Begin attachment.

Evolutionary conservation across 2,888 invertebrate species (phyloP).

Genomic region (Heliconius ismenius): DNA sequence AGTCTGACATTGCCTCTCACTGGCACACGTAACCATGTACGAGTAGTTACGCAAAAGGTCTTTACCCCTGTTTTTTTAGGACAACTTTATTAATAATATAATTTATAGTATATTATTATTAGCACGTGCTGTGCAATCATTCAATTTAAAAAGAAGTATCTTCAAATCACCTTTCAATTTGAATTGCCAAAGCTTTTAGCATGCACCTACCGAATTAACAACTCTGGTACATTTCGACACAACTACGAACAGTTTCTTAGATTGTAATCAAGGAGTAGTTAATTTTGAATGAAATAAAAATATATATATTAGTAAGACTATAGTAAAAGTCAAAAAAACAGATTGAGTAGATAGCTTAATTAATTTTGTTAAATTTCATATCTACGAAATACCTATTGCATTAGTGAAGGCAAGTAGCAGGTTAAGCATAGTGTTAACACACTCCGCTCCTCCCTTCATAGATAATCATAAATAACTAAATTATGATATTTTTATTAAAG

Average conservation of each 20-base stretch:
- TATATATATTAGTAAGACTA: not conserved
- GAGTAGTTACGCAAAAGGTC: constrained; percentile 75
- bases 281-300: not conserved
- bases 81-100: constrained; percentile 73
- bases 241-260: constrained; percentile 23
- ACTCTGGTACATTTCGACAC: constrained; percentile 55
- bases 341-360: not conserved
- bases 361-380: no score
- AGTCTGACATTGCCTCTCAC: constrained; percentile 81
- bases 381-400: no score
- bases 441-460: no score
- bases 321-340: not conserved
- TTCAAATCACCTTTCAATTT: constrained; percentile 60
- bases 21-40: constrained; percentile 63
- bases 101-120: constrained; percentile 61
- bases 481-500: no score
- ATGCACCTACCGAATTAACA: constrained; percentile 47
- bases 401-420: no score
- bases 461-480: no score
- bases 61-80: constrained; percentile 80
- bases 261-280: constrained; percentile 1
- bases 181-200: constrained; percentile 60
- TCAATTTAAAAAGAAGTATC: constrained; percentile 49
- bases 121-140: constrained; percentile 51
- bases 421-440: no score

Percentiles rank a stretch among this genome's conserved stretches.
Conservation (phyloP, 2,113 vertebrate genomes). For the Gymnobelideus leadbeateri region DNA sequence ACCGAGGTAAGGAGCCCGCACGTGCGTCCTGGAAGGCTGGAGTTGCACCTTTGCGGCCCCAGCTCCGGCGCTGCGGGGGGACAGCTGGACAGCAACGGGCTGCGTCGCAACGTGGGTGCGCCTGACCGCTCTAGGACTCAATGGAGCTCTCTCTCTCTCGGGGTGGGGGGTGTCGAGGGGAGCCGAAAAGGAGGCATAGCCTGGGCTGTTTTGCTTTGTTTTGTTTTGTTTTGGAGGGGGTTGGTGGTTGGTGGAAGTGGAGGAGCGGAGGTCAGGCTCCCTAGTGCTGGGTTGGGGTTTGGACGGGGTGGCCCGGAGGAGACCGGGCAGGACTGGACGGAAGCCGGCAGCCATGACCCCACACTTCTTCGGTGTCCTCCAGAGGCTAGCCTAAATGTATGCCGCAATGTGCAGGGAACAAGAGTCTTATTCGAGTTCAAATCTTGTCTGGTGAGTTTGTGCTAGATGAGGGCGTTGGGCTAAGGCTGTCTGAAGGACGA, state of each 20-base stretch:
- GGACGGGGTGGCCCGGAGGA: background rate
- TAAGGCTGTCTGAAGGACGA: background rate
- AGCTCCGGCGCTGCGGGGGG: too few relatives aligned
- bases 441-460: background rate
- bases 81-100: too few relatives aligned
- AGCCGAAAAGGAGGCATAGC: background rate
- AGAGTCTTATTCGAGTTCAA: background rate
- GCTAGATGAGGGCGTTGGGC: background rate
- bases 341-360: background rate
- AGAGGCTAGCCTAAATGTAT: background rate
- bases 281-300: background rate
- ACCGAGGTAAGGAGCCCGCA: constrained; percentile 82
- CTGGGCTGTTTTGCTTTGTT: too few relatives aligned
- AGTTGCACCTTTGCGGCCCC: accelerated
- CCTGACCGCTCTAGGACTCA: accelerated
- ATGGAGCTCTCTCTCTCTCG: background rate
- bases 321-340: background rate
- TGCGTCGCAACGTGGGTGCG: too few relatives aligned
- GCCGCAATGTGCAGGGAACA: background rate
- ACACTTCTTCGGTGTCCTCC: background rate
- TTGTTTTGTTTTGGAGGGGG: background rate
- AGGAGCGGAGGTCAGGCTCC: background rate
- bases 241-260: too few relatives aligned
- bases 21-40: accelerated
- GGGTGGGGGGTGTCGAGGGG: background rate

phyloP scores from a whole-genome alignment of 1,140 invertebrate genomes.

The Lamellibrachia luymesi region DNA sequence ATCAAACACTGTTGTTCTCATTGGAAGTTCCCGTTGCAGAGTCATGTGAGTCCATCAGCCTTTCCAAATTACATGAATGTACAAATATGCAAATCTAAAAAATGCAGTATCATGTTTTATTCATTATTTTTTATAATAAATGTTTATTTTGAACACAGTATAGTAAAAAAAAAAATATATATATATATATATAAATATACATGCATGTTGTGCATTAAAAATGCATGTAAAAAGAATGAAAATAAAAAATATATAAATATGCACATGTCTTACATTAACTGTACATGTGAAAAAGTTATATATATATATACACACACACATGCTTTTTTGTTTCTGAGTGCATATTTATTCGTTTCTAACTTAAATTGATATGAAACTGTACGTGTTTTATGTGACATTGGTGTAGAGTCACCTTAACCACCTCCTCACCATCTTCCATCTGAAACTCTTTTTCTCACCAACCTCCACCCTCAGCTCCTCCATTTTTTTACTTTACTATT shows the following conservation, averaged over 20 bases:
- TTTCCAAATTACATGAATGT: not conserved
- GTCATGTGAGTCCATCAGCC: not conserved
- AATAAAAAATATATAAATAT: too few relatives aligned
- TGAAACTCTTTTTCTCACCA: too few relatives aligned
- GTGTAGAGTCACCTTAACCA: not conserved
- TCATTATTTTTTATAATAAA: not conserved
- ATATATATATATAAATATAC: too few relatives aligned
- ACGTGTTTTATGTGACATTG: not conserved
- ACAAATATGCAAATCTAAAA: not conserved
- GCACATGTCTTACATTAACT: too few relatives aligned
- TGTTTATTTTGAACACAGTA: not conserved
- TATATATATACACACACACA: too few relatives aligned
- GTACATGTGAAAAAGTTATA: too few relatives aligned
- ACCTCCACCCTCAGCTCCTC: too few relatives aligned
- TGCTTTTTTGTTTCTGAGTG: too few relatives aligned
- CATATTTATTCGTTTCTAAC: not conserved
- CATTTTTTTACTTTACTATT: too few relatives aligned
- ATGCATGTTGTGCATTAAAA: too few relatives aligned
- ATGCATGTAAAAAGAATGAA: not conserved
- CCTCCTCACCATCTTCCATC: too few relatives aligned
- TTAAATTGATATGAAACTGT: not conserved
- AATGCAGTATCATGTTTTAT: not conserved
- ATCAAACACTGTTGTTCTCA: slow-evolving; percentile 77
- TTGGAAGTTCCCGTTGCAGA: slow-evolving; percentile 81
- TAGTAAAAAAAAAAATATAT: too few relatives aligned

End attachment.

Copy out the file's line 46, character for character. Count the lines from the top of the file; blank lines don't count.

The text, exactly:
- ATGGAGCTCTCTCTCTCTCG: background rate